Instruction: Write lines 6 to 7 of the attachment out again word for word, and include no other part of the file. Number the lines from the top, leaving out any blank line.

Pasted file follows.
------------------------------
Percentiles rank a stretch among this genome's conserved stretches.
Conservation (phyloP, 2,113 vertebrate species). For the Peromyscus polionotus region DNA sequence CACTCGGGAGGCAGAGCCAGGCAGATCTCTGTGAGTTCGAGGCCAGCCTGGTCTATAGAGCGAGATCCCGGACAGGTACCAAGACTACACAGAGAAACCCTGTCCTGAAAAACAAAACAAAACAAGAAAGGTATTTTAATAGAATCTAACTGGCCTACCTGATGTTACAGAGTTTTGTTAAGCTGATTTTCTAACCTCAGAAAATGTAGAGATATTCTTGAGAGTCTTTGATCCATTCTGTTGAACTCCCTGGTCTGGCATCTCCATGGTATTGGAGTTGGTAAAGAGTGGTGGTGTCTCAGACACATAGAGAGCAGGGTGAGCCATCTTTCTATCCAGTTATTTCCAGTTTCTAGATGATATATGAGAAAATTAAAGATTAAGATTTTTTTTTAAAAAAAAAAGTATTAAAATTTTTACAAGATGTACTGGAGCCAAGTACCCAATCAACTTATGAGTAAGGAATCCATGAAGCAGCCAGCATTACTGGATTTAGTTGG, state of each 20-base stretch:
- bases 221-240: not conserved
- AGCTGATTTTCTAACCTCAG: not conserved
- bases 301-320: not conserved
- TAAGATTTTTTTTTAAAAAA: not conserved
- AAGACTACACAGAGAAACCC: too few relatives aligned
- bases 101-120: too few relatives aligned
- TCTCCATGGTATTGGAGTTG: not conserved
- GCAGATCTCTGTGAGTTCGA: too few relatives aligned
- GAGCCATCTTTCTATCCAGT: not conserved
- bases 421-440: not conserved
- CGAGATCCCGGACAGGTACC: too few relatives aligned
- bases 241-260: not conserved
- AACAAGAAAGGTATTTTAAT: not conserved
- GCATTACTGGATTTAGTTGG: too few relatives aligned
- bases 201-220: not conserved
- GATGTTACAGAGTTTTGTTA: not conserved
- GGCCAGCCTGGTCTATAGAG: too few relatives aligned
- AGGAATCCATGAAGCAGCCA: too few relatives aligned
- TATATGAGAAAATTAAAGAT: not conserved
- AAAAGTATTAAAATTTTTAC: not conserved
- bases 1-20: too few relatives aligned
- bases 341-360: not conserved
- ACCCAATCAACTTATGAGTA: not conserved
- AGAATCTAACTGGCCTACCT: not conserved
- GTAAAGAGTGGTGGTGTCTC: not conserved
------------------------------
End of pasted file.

- TAAGATTTTTTTTTAAAAAA: not conserved
- AAGACTACACAGAGAAACCC: too few relatives aligned